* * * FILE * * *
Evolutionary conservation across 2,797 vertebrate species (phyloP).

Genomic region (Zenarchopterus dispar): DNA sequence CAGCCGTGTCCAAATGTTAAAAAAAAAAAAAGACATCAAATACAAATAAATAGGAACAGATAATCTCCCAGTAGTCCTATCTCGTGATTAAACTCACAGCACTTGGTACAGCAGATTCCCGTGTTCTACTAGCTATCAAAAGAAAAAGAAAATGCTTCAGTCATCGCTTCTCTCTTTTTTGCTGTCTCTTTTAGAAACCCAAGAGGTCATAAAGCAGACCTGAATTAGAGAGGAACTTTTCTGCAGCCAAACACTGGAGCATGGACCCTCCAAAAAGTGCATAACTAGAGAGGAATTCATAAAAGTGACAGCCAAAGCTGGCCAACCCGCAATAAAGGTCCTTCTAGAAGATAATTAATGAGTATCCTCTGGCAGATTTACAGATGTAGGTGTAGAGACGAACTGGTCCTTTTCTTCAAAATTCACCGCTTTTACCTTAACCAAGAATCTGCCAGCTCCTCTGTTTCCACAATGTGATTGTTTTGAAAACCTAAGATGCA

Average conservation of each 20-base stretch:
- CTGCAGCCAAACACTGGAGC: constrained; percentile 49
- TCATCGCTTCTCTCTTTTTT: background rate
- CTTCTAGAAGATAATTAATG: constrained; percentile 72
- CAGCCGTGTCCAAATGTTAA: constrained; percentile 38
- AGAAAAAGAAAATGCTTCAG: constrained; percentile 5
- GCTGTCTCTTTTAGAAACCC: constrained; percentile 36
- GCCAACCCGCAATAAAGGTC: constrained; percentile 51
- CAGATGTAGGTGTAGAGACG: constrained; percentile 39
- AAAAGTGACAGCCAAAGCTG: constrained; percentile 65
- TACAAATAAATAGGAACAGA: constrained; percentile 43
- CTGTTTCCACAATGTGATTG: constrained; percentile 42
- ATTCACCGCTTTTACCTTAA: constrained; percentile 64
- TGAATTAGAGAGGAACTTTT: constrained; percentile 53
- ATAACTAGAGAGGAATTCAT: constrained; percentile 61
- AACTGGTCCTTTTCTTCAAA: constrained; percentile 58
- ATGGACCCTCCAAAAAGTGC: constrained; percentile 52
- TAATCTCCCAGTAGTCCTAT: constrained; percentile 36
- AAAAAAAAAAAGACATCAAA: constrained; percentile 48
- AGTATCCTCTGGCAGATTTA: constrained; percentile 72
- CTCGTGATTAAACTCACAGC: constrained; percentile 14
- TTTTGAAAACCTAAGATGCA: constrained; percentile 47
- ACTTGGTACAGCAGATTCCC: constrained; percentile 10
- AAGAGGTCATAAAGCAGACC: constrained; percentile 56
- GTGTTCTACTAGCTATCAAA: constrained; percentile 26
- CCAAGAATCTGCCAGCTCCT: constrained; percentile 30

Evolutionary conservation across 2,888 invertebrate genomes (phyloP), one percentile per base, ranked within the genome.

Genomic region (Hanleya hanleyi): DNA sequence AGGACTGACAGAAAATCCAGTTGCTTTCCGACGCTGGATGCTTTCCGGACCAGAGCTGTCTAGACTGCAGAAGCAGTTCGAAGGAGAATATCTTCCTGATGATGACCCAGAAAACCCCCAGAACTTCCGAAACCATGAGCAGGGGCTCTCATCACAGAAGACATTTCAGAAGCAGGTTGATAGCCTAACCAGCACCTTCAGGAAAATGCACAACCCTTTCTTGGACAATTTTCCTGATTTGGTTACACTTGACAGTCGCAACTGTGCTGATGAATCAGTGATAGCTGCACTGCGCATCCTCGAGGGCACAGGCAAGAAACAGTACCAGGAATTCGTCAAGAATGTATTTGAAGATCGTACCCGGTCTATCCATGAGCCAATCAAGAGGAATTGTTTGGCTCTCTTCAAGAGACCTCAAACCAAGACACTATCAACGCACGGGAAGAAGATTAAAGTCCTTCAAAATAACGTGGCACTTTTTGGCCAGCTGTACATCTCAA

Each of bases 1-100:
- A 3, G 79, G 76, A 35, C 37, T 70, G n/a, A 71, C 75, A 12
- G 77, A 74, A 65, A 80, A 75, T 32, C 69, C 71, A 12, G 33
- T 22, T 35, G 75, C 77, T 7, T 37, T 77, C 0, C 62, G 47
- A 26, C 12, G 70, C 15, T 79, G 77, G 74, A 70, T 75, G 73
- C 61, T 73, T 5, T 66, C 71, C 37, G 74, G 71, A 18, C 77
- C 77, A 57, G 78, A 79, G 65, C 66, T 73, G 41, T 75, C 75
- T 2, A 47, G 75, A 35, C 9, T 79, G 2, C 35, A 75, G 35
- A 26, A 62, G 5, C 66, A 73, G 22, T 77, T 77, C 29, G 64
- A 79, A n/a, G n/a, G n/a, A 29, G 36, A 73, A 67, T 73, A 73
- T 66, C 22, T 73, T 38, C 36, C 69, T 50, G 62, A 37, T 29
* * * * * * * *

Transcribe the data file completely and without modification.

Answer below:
Evolutionary conservation across 2,797 vertebrate species (phyloP).

Genomic region (Zenarchopterus dispar): DNA sequence CAGCCGTGTCCAAATGTTAAAAAAAAAAAAAGACATCAAATACAAATAAATAGGAACAGATAATCTCCCAGTAGTCCTATCTCGTGATTAAACTCACAGCACTTGGTACAGCAGATTCCCGTGTTCTACTAGCTATCAAAAGAAAAAGAAAATGCTTCAGTCATCGCTTCTCTCTTTTTTGCTGTCTCTTTTAGAAACCCAAGAGGTCATAAAGCAGACCTGAATTAGAGAGGAACTTTTCTGCAGCCAAACACTGGAGCATGGACCCTCCAAAAAGTGCATAACTAGAGAGGAATTCATAAAAGTGACAGCCAAAGCTGGCCAACCCGCAATAAAGGTCCTTCTAGAAGATAATTAATGAGTATCCTCTGGCAGATTTACAGATGTAGGTGTAGAGACGAACTGGTCCTTTTCTTCAAAATTCACCGCTTTTACCTTAACCAAGAATCTGCCAGCTCCTCTGTTTCCACAATGTGATTGTTTTGAAAACCTAAGATGCA

Average conservation of each 20-base stretch:
- CTGCAGCCAAACACTGGAGC: constrained; percentile 49
- TCATCGCTTCTCTCTTTTTT: background rate
- CTTCTAGAAGATAATTAATG: constrained; percentile 72
- CAGCCGTGTCCAAATGTTAA: constrained; percentile 38
- AGAAAAAGAAAATGCTTCAG: constrained; percentile 5
- GCTGTCTCTTTTAGAAACCC: constrained; percentile 36
- GCCAACCCGCAATAAAGGTC: constrained; percentile 51
- CAGATGTAGGTGTAGAGACG: constrained; percentile 39
- AAAAGTGACAGCCAAAGCTG: constrained; percentile 65
- TACAAATAAATAGGAACAGA: constrained; percentile 43
- CTGTTTCCACAATGTGATTG: constrained; percentile 42
- ATTCACCGCTTTTACCTTAA: constrained; percentile 64
- TGAATTAGAGAGGAACTTTT: constrained; percentile 53
- ATAACTAGAGAGGAATTCAT: constrained; percentile 61
- AACTGGTCCTTTTCTTCAAA: constrained; percentile 58
- ATGGACCCTCCAAAAAGTGC: constrained; percentile 52
- TAATCTCCCAGTAGTCCTAT: constrained; percentile 36
- AAAAAAAAAAAGACATCAAA: constrained; percentile 48
- AGTATCCTCTGGCAGATTTA: constrained; percentile 72
- CTCGTGATTAAACTCACAGC: constrained; percentile 14
- TTTTGAAAACCTAAGATGCA: constrained; percentile 47
- ACTTGGTACAGCAGATTCCC: constrained; percentile 10
- AAGAGGTCATAAAGCAGACC: constrained; percentile 56
- GTGTTCTACTAGCTATCAAA: constrained; percentile 26
- CCAAGAATCTGCCAGCTCCT: constrained; percentile 30

Evolutionary conservation across 2,888 invertebrate genomes (phyloP), one percentile per base, ranked within the genome.

Genomic region (Hanleya hanleyi): DNA sequence AGGACTGACAGAAAATCCAGTTGCTTTCCGACGCTGGATGCTTTCCGGACCAGAGCTGTCTAGACTGCAGAAGCAGTTCGAAGGAGAATATCTTCCTGATGATGACCCAGAAAACCCCCAGAACTTCCGAAACCATGAGCAGGGGCTCTCATCACAGAAGACATTTCAGAAGCAGGTTGATAGCCTAACCAGCACCTTCAGGAAAATGCACAACCCTTTCTTGGACAATTTTCCTGATTTGGTTACACTTGACAGTCGCAACTGTGCTGATGAATCAGTGATAGCTGCACTGCGCATCCTCGAGGGCACAGGCAAGAAACAGTACCAGGAATTCGTCAAGAATGTATTTGAAGATCGTACCCGGTCTATCCATGAGCCAATCAAGAGGAATTGTTTGGCTCTCTTCAAGAGACCTCAAACCAAGACACTATCAACGCACGGGAAGAAGATTAAAGTCCTTCAAAATAACGTGGCACTTTTTGGCCAGCTGTACATCTCAA

Each of bases 1-100:
- A 3, G 79, G 76, A 35, C 37, T 70, G n/a, A 71, C 75, A 12
- G 77, A 74, A 65, A 80, A 75, T 32, C 69, C 71, A 12, G 33
- T 22, T 35, G 75, C 77, T 7, T 37, T 77, C 0, C 62, G 47
- A 26, C 12, G 70, C 15, T 79, G 77, G 74, A 70, T 75, G 73
- C 61, T 73, T 5, T 66, C 71, C 37, G 74, G 71, A 18, C 77
- C 77, A 57, G 78, A 79, G 65, C 66, T 73, G 41, T 75, C 75
- T 2, A 47, G 75, A 35, C 9, T 79, G 2, C 35, A 75, G 35
- A 26, A 62, G 5, C 66, A 73, G 22, T 77, T 77, C 29, G 64
- A 79, A n/a, G n/a, G n/a, A 29, G 36, A 73, A 67, T 73, A 73
- T 66, C 22, T 73, T 38, C 36, C 69, T 50, G 62, A 37, T 29